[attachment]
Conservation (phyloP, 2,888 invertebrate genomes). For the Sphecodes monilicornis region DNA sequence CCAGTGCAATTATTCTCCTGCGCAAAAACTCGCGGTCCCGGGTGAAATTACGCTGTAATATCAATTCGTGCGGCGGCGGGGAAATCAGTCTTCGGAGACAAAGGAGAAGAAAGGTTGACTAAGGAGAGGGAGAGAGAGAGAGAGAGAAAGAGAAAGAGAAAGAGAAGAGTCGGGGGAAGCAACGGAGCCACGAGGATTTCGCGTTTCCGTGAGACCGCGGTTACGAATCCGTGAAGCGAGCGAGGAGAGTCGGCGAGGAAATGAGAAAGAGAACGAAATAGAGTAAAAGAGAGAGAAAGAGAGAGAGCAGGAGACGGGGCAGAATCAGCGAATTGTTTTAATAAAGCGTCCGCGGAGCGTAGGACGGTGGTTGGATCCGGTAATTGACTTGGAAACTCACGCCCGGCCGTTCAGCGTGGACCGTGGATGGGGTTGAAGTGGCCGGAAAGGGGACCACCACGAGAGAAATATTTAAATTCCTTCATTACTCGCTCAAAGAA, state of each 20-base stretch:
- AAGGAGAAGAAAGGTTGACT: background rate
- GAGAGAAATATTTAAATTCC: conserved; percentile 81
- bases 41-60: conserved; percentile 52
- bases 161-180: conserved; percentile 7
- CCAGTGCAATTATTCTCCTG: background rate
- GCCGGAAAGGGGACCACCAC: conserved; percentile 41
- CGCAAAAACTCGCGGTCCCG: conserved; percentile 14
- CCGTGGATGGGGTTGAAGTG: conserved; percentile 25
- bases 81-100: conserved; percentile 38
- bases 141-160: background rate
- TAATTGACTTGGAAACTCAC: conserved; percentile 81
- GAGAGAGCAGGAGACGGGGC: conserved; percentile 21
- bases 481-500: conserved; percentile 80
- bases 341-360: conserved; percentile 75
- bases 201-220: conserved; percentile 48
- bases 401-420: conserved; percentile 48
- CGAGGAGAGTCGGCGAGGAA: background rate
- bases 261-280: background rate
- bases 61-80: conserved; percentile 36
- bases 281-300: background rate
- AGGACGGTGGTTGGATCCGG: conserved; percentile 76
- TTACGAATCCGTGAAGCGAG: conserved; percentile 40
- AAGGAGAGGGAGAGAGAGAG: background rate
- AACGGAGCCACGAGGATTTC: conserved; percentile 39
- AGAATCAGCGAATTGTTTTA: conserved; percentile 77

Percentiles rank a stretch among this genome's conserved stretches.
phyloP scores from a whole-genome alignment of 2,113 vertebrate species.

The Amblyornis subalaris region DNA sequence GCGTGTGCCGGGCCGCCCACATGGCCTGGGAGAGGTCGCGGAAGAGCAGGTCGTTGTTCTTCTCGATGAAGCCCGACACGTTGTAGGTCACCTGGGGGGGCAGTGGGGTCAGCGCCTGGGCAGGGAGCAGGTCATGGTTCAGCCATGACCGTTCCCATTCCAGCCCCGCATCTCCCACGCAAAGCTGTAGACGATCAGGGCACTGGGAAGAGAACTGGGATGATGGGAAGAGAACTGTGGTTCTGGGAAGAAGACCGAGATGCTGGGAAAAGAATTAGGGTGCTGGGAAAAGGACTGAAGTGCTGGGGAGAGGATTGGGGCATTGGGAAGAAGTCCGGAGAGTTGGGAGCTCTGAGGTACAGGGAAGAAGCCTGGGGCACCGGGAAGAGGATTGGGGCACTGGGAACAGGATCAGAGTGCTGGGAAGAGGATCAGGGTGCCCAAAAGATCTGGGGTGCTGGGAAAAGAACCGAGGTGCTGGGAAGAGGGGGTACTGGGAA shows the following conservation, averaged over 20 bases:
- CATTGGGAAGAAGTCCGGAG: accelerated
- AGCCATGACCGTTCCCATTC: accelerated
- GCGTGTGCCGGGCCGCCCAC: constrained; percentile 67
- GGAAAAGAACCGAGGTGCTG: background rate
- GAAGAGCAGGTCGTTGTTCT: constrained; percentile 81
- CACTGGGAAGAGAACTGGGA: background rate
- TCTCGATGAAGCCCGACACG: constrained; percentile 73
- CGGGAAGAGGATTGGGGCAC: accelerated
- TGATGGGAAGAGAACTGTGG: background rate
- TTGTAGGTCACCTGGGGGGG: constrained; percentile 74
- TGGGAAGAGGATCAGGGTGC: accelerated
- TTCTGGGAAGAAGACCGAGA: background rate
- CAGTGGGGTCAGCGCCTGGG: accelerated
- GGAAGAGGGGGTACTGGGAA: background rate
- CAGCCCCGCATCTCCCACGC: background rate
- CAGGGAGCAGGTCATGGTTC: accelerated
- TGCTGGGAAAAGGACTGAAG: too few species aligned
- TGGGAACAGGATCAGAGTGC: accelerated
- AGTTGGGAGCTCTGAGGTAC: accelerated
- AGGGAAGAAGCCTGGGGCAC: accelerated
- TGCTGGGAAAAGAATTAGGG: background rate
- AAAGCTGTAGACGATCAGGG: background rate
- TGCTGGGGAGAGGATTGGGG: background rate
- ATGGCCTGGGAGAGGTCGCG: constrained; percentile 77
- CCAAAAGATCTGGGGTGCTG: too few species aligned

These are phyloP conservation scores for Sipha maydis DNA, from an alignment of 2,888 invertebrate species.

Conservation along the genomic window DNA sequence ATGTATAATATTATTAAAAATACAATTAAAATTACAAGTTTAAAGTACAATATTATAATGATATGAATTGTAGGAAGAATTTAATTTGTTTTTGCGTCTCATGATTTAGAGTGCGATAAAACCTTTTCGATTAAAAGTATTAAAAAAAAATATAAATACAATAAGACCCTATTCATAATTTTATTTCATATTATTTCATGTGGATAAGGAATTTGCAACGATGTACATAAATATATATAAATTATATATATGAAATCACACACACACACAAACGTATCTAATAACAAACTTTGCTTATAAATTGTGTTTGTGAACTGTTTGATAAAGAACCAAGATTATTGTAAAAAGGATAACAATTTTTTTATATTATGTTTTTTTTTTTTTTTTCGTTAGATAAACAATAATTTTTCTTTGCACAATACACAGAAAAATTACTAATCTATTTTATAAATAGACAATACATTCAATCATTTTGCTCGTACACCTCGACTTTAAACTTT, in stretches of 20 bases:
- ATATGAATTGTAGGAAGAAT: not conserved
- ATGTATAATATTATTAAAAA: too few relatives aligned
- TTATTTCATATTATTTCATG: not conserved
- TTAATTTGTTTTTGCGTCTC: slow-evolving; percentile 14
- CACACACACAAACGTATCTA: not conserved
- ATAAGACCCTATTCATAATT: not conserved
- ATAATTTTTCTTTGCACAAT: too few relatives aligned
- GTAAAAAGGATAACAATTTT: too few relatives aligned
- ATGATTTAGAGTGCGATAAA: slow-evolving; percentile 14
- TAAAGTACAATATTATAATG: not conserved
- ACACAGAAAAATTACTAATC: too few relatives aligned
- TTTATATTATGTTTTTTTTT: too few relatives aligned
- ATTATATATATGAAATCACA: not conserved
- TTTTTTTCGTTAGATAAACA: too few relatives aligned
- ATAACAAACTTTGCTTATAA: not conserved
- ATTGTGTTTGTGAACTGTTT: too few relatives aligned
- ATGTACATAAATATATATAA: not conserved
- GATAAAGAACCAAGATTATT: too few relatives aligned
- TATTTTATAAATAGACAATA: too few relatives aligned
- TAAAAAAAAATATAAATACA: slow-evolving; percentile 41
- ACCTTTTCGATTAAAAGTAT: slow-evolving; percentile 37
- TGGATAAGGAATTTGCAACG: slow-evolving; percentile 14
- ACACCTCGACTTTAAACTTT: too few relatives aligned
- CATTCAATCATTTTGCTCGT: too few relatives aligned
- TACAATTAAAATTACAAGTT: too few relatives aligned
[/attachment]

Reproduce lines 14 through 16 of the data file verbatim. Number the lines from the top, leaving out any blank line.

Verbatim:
- bases 481-500: conserved; percentile 80
- bases 341-360: conserved; percentile 75
- bases 201-220: conserved; percentile 48